Working with VR and special effects studio Framestore, McCann converted an ordinary yellow school bus into a one-of-a kind space experience. From the outside, it looked like any other old bus. Inside, it became a vehicle that transported students across the surface of the red planet. Read more on Lockheed Martin’s Mars Experience Bus takes children on simulated trip to promote STEM…

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Pebby lets you play fetch with your dog even when you’re at work

[This new product lets you see, hear, talk to and play with (i.e., experience social presence with) your pet from anywhere in the world. The story is from Metro, where it includes more images and a video. A press release is available via PR Newswire, and more information is available from the product’s Indiegogo project website. –Matthew]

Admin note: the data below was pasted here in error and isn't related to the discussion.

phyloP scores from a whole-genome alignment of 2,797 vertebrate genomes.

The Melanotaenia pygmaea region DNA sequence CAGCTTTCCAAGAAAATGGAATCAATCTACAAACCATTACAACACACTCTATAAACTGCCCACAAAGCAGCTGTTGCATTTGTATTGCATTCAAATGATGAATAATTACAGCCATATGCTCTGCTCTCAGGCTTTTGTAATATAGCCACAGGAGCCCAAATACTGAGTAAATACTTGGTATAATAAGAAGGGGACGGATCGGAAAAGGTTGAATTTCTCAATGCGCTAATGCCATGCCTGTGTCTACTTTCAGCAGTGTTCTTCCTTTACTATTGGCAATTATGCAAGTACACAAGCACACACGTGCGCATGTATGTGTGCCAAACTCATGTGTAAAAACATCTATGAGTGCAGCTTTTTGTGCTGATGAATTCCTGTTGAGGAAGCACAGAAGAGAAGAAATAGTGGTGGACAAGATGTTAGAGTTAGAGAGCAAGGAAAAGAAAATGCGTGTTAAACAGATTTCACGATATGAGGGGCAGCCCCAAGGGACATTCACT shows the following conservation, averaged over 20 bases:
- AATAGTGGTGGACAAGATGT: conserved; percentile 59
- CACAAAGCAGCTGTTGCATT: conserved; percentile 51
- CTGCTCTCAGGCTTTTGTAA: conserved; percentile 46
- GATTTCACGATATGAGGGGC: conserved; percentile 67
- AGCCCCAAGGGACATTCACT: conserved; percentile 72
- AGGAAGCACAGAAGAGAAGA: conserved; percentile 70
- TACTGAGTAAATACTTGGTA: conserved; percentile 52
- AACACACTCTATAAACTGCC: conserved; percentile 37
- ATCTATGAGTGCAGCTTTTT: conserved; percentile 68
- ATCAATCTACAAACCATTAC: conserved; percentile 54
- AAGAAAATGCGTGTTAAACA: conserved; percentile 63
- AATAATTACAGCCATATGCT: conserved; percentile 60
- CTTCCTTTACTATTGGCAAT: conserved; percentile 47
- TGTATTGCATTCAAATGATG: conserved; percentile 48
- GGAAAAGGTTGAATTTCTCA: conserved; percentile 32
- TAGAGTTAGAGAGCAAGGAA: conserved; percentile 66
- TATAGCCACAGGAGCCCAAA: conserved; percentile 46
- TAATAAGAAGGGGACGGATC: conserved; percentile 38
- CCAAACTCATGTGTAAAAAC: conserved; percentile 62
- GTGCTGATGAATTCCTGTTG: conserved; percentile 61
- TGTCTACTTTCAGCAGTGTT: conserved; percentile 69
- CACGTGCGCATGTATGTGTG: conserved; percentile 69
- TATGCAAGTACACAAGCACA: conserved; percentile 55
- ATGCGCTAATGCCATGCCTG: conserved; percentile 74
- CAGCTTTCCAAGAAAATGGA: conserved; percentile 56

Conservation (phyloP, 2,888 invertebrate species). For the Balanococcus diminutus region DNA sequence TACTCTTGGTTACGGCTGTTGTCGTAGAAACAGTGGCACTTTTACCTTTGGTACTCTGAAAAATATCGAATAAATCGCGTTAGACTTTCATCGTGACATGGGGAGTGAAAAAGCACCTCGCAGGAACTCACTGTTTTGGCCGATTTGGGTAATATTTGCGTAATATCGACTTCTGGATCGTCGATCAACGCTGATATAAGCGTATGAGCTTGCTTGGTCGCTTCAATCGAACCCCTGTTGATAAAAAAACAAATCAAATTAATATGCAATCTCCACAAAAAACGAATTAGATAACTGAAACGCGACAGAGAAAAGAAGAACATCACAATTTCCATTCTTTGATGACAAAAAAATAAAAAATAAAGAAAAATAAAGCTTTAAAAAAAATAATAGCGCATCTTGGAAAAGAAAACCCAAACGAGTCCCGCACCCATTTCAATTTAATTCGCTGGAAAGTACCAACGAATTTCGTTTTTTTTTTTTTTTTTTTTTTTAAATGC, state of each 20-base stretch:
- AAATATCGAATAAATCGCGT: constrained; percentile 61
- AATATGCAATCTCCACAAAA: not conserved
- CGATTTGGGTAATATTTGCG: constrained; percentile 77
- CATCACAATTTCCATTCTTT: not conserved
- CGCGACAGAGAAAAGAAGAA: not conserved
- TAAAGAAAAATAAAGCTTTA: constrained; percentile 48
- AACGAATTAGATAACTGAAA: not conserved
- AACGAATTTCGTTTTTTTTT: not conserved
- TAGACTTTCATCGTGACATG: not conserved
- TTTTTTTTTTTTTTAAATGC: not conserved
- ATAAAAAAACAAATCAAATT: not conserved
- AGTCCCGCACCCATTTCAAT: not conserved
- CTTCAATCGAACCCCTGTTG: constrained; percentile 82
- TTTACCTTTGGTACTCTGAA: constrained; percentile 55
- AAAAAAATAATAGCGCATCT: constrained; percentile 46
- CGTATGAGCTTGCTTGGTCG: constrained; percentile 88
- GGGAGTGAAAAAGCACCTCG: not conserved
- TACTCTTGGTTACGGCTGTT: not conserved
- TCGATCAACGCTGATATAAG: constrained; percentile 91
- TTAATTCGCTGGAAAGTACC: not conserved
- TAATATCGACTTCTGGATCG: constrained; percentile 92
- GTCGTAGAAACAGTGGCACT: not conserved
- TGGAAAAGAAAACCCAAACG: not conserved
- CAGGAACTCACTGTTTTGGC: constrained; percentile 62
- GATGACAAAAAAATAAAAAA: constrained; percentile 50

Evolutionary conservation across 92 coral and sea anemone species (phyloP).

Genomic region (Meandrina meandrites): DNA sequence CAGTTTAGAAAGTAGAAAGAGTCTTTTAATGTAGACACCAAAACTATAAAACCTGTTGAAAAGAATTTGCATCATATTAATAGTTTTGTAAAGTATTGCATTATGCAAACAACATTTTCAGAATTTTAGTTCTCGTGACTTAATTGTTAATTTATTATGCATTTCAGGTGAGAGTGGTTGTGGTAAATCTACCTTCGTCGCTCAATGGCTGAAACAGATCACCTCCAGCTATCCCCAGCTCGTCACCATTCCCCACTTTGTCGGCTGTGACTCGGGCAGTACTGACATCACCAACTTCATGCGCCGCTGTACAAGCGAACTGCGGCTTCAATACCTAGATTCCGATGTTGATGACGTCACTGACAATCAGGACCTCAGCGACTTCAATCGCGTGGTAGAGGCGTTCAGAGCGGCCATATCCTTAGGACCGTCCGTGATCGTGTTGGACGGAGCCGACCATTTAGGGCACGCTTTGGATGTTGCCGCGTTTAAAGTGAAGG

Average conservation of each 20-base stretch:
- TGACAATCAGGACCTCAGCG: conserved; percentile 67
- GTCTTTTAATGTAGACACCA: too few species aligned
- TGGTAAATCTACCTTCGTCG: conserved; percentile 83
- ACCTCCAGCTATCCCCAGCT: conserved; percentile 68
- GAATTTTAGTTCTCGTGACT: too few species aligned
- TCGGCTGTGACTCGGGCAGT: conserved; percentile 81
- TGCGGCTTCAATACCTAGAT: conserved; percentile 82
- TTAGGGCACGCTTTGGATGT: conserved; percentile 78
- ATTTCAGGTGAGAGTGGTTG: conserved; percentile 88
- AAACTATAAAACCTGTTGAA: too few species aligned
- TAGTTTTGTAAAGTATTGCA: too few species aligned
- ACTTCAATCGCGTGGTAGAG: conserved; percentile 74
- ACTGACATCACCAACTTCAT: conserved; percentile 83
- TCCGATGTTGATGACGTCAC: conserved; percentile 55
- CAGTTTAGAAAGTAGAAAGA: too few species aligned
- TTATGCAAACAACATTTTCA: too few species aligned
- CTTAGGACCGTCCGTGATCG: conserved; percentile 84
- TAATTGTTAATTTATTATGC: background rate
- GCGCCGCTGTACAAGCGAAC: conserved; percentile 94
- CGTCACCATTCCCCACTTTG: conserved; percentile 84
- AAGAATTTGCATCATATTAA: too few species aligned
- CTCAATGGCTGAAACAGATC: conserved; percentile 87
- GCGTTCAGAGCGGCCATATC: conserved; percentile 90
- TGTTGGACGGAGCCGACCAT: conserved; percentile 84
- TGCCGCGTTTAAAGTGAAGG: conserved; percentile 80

This gadget lets you play fetch with your dog even when you’re at work

Alice Sholl
Monday 10 Apr 2017

The only one in the world who loves playing fetch more than you is your pupper.

And sure, the novelty might wear off more quickly for you than them, but nothing beats the look on that face when they’re waiting for that ball to get thrown.

Until you have to take a break from your 24/7 fetch session to go to work, that is.

Which is where something called Pebby comes in.

Dubbed the ‘most advanced robotic pet sitter’, it’s essentially a ball and collar loaded with cameras and sensors that allow you to play fetch with your dog remotely.

The remote-controlled ball uses wi-fi and bluetooth so you can watch, interact and capture your pet being a big ol’ cutie in real time.

Like all good things, you can also share the images and videos it captures on social media at the touch of a button.